“We may simply have lost our appreciation for handmade goods.” Igarashi san has been making chochin paper lanterns in his small shop for his whole life. His father too, and his grandfatherand great grandfather and even great, great grandfather. The tools & equipment that surround him today, in fact, have outlasted his ancestors, their wooden surfaces worn smooth with age. Since the start of the Meiji era (1868 – 1912) Kanazawa citizens have been buying Igarashi chochin from the store, in the heart of old Kanazawa’s merchant district, near the back of the castle. The shelves are stacked high with beautifully decorated lanterns – vibrant bursts of colour peppering the dusty confines of the little workshop.
Chochin lanterns have a fairly long history in Japan – there is evidence of them being used in temples in the 10th century – and were used primarily as a portable means of lighting. Only occasionally used inside, they customarily hung outside a house, temple or business or else in the entrance, ready to be suspended on a pole and carried before anyone going out at night. Igarashi-san reckons that at one time they were so widely used there would have been around 40 or 50 chochin shops just in Kanazawa. Nowadays there remain only himself and one other local craftsman in the trade and the other fellow (Matsuda-san) has long since diversified, making traditional umbrellas his mainstay.
Making a chochin is a fiddly, fairly delicate procedure despite the attractively simple appearance of the end product. And, when asked what are the most important qualities in his profession Igarashi-san replies, his bright eyes dead serious, “patience and concentration.” The average sized lantern according to Igarashi-san, at about 30 cm across, can be produced at a rate of about two a day by one man including most of the painting. However some truly huge ones have left the Igarashi shop over the years – his biggest was a matsuri monster measuring 5 shaku (1 shaku = 30.3cm in the old Japanese measuring system) in diameter with an intricate year of the rabbit design on it. The old lantern maker is realistic about the fact that people want cheaper, mass-produced, plastic covered lanterns these days – he even sells them himself – but he is confident in the knowledge that a well-made paper lantern is a lovely thing, superior in many ways to these garish modern impostors.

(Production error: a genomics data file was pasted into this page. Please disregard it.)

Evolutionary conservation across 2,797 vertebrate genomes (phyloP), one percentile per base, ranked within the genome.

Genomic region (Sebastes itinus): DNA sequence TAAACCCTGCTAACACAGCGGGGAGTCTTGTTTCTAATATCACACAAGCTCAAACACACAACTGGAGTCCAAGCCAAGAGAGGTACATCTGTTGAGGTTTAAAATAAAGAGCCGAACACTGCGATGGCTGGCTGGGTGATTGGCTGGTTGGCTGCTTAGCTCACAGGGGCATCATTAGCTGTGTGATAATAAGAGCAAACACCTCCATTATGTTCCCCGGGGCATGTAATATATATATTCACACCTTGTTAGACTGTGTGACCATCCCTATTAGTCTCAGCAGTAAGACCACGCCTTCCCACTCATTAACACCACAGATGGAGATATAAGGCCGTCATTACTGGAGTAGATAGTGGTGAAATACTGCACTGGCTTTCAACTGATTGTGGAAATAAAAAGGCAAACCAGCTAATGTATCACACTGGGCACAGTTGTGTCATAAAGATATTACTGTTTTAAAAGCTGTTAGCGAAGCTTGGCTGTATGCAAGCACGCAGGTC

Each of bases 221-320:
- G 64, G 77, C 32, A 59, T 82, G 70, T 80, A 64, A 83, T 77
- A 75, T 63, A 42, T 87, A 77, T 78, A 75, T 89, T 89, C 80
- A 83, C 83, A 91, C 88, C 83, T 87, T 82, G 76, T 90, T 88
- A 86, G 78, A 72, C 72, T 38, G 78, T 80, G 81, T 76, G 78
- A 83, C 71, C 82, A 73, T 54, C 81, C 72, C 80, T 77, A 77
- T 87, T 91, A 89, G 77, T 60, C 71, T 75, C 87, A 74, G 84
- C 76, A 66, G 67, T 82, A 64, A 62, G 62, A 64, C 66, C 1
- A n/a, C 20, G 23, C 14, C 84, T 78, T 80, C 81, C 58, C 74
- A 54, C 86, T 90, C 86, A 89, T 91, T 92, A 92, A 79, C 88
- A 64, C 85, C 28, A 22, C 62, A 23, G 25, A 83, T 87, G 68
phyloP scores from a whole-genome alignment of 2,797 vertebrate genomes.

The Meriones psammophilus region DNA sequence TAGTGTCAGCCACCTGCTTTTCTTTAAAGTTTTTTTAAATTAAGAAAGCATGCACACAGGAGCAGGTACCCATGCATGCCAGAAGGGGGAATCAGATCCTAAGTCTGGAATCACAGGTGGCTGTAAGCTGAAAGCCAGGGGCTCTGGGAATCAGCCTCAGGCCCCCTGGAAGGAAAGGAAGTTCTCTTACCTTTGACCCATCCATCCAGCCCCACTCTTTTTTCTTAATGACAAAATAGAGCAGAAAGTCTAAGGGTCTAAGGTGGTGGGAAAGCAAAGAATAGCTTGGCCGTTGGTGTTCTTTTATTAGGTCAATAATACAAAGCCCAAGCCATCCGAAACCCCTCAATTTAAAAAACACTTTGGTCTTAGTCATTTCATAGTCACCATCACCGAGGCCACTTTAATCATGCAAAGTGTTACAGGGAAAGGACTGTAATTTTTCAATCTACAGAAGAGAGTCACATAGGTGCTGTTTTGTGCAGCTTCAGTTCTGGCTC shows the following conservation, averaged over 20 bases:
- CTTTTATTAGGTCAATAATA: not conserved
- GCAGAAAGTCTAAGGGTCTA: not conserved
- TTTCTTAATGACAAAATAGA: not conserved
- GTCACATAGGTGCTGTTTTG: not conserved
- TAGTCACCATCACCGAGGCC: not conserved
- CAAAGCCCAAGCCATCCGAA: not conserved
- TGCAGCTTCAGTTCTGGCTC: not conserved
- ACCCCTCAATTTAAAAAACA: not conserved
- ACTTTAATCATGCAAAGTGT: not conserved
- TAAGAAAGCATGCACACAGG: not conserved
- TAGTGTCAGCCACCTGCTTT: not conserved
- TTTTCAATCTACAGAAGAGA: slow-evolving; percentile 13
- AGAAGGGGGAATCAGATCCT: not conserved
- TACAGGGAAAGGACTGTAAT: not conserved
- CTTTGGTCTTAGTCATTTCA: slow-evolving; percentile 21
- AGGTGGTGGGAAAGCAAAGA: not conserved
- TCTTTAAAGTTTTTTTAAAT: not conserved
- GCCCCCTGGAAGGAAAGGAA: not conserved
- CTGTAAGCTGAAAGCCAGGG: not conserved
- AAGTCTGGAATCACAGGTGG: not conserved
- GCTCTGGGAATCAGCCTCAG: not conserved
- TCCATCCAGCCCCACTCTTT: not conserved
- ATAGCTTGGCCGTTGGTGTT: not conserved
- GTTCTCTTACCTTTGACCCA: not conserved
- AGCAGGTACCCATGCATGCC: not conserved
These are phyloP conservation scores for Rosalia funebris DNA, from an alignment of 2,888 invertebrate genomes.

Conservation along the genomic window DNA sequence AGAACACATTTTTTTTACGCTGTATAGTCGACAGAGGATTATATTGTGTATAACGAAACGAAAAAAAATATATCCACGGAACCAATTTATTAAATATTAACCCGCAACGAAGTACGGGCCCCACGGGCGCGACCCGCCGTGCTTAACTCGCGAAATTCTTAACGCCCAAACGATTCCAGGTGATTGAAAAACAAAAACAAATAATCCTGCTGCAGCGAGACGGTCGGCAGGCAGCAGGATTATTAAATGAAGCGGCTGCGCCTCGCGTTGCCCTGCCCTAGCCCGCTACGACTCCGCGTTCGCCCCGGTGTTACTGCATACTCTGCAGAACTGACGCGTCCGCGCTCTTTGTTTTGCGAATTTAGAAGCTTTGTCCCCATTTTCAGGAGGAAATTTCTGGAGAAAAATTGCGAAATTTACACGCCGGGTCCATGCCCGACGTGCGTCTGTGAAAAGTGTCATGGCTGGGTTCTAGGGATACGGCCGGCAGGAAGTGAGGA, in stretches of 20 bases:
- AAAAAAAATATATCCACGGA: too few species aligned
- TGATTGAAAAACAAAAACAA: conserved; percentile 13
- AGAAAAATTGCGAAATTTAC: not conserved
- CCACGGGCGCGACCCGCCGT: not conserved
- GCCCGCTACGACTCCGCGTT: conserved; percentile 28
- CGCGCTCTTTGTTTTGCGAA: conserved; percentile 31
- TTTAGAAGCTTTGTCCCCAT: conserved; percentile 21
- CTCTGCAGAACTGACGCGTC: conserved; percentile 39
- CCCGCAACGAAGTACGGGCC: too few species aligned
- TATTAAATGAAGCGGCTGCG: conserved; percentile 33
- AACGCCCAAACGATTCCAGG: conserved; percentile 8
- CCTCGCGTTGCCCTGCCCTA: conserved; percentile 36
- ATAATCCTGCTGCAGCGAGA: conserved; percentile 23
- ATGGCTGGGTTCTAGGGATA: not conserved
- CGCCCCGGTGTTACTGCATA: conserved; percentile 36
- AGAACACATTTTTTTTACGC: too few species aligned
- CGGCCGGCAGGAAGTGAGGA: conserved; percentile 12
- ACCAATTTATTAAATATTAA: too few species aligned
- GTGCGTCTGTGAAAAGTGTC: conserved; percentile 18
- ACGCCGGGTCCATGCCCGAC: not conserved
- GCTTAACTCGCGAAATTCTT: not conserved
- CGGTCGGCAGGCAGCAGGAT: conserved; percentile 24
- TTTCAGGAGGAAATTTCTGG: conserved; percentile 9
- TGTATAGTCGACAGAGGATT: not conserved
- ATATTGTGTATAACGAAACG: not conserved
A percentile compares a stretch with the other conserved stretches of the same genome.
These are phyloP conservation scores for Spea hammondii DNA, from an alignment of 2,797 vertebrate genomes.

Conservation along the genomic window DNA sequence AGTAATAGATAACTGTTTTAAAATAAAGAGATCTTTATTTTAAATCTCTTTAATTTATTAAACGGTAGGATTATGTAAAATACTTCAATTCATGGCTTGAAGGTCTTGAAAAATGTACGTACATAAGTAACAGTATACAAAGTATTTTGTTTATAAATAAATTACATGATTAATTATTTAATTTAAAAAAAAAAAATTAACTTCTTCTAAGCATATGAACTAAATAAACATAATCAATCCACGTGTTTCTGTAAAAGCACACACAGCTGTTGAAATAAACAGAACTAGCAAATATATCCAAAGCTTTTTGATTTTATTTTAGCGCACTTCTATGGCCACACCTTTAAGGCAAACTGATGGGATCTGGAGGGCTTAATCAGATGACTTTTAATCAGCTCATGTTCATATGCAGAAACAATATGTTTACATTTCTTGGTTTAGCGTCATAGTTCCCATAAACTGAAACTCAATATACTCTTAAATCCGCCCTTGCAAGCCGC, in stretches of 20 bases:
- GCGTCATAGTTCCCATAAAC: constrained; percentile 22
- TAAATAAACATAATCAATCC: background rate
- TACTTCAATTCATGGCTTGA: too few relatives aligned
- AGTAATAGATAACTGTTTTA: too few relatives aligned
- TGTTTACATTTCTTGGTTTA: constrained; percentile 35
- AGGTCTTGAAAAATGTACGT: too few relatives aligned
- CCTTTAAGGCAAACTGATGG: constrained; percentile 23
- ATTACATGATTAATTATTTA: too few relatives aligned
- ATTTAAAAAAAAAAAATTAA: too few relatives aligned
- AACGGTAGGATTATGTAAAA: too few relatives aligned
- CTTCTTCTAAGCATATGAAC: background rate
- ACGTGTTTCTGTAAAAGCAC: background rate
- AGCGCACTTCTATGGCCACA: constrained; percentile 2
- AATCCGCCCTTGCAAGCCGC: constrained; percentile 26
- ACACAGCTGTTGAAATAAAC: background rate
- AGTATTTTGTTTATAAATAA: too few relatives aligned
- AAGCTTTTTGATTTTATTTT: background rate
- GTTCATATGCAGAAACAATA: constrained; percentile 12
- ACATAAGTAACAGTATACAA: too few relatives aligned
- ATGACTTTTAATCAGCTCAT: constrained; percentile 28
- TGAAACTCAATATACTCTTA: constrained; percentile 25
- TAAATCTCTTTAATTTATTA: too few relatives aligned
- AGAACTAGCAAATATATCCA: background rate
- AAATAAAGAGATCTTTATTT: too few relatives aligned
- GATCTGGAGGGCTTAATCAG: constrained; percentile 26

“You can repair a good chochin,” he tells us, “you can replace one rib or fix a hole in the paper no problem.” “Plastic lanterns have no internal frame and can’t be patched.” A paper lantern no matter how well made lasts only about a year (natural beauty is always fleeting) whereas a plastic one might last twice that and cost half as much. On top of that, we as a society may have simply lost our appreciation for handmade goods. Price has become our main motivation as customers. We do not care to know how things were made nowadays, or who made them, or else Igarashisan would be the prosperous head of a chain of shops.
The walls of the Igarashi Chochinya and his ready-to-hand scrapbook sport innumerable monochrome pictures and press clippings showing a proud, broad-shouldered young man with strong, thick arms and a fetching grin showing off elegant paper spheres with matsuri lights glimmering in the background. Humbly showing us them, his warm, friendly smile only slips slightly as he tells us that he will be the last of his family line making lanterns here.